ALEXANDRIA, Va.—New York City is requiring Uber and Lyft to electrify their entire fleets in the city by 2030, reports The Verge. The rule will impact an estimated 100,000 vehicles.
New York City Mayor Eric Adams made the announcement in his State of the City speech last week. He said the city will invest in additional charging infrastructure to power the vehicles.
Both Uber and Lyft responded positively to the new initiative, as both companies have made efforts to incentivize their drivers to switch to electric vehicles, including higher fares for EV drivers and Uber’s partnership with Hertz on EVs. Both companies have said they aim to make their rideshare fleet 100% electric by 2030.
“We are excited to partner with New York City on our journey,” Paul Augustine, Lyft’s director of sustainability, said in a statement. “New York’s commitment will accelerate an equitable city-wide transition to electric, and we’re eager to collaborate with the TLC on an ambitious plan for a rideshare clean mile standard.”
“We applaud the Mayor’s ambition for reducing emissions, an important goal we share,” Josh Gold, senior director of policy at Uber, said in a statement. “Uber has been making real progress to become the first zero-emissions mobility platform in North America, and there’s much more to do.”
The Verge notes that it may be tough to get the millions of people who drive for Uber and Lyft to switch to EVs, as drivers are gig-workers and use their personal vehicles to drive for the rideshare companies. A recent Deloitte survey found that cost was the leading deterrent in purchasing an EV.
“That steep upfront cost may make it a challenge for many drivers, who typically operate with incredibly tight margins, to make the switch,” writes The Verge.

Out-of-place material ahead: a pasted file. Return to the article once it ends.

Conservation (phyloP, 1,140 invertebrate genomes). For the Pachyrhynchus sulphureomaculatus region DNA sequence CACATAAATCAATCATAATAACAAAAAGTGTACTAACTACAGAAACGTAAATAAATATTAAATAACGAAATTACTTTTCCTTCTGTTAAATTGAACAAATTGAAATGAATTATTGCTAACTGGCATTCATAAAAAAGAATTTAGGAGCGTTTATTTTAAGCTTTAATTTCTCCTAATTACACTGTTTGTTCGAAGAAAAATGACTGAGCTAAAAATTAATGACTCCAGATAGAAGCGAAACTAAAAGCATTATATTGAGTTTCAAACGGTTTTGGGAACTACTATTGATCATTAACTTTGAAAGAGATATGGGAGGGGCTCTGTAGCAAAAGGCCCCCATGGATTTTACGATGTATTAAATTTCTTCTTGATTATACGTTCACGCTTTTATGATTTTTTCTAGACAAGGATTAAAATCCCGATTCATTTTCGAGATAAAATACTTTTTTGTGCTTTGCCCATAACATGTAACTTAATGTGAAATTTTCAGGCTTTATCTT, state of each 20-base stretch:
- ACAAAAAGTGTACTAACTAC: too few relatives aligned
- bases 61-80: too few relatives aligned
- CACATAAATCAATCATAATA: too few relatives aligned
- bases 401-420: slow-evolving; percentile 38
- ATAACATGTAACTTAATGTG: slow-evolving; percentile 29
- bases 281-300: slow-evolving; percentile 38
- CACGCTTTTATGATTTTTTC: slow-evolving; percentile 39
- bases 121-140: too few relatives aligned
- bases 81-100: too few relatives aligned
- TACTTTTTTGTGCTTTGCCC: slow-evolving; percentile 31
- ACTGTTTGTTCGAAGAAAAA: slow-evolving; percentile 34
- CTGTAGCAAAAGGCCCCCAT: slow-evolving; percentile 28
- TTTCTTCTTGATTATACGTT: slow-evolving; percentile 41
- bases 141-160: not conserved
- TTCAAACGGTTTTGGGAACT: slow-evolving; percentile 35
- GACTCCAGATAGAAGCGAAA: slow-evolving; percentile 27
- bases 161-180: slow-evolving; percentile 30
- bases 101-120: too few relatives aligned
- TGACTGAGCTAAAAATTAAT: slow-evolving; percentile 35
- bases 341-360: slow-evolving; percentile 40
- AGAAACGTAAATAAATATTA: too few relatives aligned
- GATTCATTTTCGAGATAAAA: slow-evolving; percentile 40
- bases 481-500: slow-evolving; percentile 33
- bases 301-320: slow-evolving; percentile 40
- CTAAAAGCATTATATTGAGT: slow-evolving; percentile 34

In 2021, California adopted a similar tule requiring rideshare companies to electrify their fleets by 2030. In August, the California Air Resources Board passed a plan that requires all new passenger cars and light trucks sold in the state to be electric vehicles or plug-in electric hybrids by 2035. Currently, 16% of all new cars sold in California are zero-emission vehicles.
NACS, along with other stakeholders, filed a petition in a federal court in Washington, D.C., challenging the Environmental Protection Agency’s waiver that would allow California to implement a zero-emission vehicle mandate.
For convenience retailers looking to bring EV charging to their locations, NACS launched the EV Infrastructure Matchmaking Tool, which connects retailers with EV charging companies for all aspects and stages of offering electric vehicle supply equipment.
NACS also offers the EV Charging Calculator, which allows retailers to assess the cost and profitability of offering EV chargers at their sites. The calculator focuses on what retailer utility costs associated with EV recharging are and what the corresponding revenue must be to recover those costs after allowing for potential ancillary in-store visits and purchase profitability.